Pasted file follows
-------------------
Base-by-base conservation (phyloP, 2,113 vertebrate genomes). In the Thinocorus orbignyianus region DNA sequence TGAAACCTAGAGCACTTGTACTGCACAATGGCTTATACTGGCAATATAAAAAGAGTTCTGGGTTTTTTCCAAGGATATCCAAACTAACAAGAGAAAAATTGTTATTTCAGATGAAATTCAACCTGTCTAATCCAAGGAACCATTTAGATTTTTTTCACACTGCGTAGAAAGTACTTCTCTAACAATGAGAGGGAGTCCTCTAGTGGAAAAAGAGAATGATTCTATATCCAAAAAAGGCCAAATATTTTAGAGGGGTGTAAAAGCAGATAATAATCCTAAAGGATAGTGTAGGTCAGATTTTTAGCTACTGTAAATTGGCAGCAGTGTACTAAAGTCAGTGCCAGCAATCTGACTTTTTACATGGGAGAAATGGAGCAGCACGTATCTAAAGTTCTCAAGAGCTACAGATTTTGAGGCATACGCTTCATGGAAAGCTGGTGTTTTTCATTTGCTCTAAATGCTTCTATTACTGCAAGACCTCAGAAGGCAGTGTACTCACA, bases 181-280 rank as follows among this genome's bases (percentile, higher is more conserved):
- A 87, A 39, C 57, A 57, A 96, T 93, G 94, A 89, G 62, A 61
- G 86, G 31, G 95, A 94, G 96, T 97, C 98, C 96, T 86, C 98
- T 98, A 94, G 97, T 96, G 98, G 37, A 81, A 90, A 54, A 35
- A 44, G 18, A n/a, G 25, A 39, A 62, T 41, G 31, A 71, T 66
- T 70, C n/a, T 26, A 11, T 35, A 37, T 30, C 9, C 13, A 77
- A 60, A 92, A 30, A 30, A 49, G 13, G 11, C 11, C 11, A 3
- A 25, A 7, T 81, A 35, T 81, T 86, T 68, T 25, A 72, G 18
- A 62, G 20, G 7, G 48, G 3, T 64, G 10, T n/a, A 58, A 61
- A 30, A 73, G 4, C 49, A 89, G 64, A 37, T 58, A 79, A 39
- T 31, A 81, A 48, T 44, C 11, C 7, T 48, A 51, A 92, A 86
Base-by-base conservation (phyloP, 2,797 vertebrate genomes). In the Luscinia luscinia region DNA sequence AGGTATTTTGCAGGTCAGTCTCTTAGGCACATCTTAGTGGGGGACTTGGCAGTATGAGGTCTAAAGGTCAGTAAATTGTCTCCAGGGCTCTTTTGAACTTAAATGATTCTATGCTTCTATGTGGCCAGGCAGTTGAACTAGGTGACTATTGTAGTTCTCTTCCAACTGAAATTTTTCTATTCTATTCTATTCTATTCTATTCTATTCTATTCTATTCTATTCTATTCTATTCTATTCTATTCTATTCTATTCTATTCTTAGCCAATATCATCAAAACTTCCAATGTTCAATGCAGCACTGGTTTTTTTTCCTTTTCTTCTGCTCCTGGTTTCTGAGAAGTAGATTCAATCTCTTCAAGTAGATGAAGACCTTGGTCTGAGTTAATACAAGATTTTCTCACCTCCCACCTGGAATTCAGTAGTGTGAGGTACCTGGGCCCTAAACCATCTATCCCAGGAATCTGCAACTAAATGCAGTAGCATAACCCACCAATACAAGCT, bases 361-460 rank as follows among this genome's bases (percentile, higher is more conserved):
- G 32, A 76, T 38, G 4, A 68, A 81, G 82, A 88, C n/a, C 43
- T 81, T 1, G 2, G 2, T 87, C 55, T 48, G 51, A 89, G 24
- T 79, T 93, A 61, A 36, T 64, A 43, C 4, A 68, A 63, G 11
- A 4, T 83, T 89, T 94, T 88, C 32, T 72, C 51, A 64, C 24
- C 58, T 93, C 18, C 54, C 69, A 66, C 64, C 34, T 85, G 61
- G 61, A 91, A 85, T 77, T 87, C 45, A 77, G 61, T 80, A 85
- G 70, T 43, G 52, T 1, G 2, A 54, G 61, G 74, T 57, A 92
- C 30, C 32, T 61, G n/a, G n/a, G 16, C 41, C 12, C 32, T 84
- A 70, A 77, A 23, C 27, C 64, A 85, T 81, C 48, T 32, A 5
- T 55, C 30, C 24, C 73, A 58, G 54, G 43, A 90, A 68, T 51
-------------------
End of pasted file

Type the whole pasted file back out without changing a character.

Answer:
Base-by-base conservation (phyloP, 2,113 vertebrate genomes). In the Thinocorus orbignyianus region DNA sequence TGAAACCTAGAGCACTTGTACTGCACAATGGCTTATACTGGCAATATAAAAAGAGTTCTGGGTTTTTTCCAAGGATATCCAAACTAACAAGAGAAAAATTGTTATTTCAGATGAAATTCAACCTGTCTAATCCAAGGAACCATTTAGATTTTTTTCACACTGCGTAGAAAGTACTTCTCTAACAATGAGAGGGAGTCCTCTAGTGGAAAAAGAGAATGATTCTATATCCAAAAAAGGCCAAATATTTTAGAGGGGTGTAAAAGCAGATAATAATCCTAAAGGATAGTGTAGGTCAGATTTTTAGCTACTGTAAATTGGCAGCAGTGTACTAAAGTCAGTGCCAGCAATCTGACTTTTTACATGGGAGAAATGGAGCAGCACGTATCTAAAGTTCTCAAGAGCTACAGATTTTGAGGCATACGCTTCATGGAAAGCTGGTGTTTTTCATTTGCTCTAAATGCTTCTATTACTGCAAGACCTCAGAAGGCAGTGTACTCACA, bases 181-280 rank as follows among this genome's bases (percentile, higher is more conserved):
- A 87, A 39, C 57, A 57, A 96, T 93, G 94, A 89, G 62, A 61
- G 86, G 31, G 95, A 94, G 96, T 97, C 98, C 96, T 86, C 98
- T 98, A 94, G 97, T 96, G 98, G 37, A 81, A 90, A 54, A 35
- A 44, G 18, A n/a, G 25, A 39, A 62, T 41, G 31, A 71, T 66
- T 70, C n/a, T 26, A 11, T 35, A 37, T 30, C 9, C 13, A 77
- A 60, A 92, A 30, A 30, A 49, G 13, G 11, C 11, C 11, A 3
- A 25, A 7, T 81, A 35, T 81, T 86, T 68, T 25, A 72, G 18
- A 62, G 20, G 7, G 48, G 3, T 64, G 10, T n/a, A 58, A 61
- A 30, A 73, G 4, C 49, A 89, G 64, A 37, T 58, A 79, A 39
- T 31, A 81, A 48, T 44, C 11, C 7, T 48, A 51, A 92, A 86
Base-by-base conservation (phyloP, 2,797 vertebrate genomes). In the Luscinia luscinia region DNA sequence AGGTATTTTGCAGGTCAGTCTCTTAGGCACATCTTAGTGGGGGACTTGGCAGTATGAGGTCTAAAGGTCAGTAAATTGTCTCCAGGGCTCTTTTGAACTTAAATGATTCTATGCTTCTATGTGGCCAGGCAGTTGAACTAGGTGACTATTGTAGTTCTCTTCCAACTGAAATTTTTCTATTCTATTCTATTCTATTCTATTCTATTCTATTCTATTCTATTCTATTCTATTCTATTCTATTCTATTCTATTCTATTCTTAGCCAATATCATCAAAACTTCCAATGTTCAATGCAGCACTGGTTTTTTTTCCTTTTCTTCTGCTCCTGGTTTCTGAGAAGTAGATTCAATCTCTTCAAGTAGATGAAGACCTTGGTCTGAGTTAATACAAGATTTTCTCACCTCCCACCTGGAATTCAGTAGTGTGAGGTACCTGGGCCCTAAACCATCTATCCCAGGAATCTGCAACTAAATGCAGTAGCATAACCCACCAATACAAGCT, bases 361-460 rank as follows among this genome's bases (percentile, higher is more conserved):
- G 32, A 76, T 38, G 4, A 68, A 81, G 82, A 88, C n/a, C 43
- T 81, T 1, G 2, G 2, T 87, C 55, T 48, G 51, A 89, G 24
- T 79, T 93, A 61, A 36, T 64, A 43, C 4, A 68, A 63, G 11
- A 4, T 83, T 89, T 94, T 88, C 32, T 72, C 51, A 64, C 24
- C 58, T 93, C 18, C 54, C 69, A 66, C 64, C 34, T 85, G 61
- G 61, A 91, A 85, T 77, T 87, C 45, A 77, G 61, T 80, A 85
- G 70, T 43, G 52, T 1, G 2, A 54, G 61, G 74, T 57, A 92
- C 30, C 32, T 61, G n/a, G n/a, G 16, C 41, C 12, C 32, T 84
- A 70, A 77, A 23, C 27, C 64, A 85, T 81, C 48, T 32, A 5
- T 55, C 30, C 24, C 73, A 58, G 54, G 43, A 90, A 68, T 51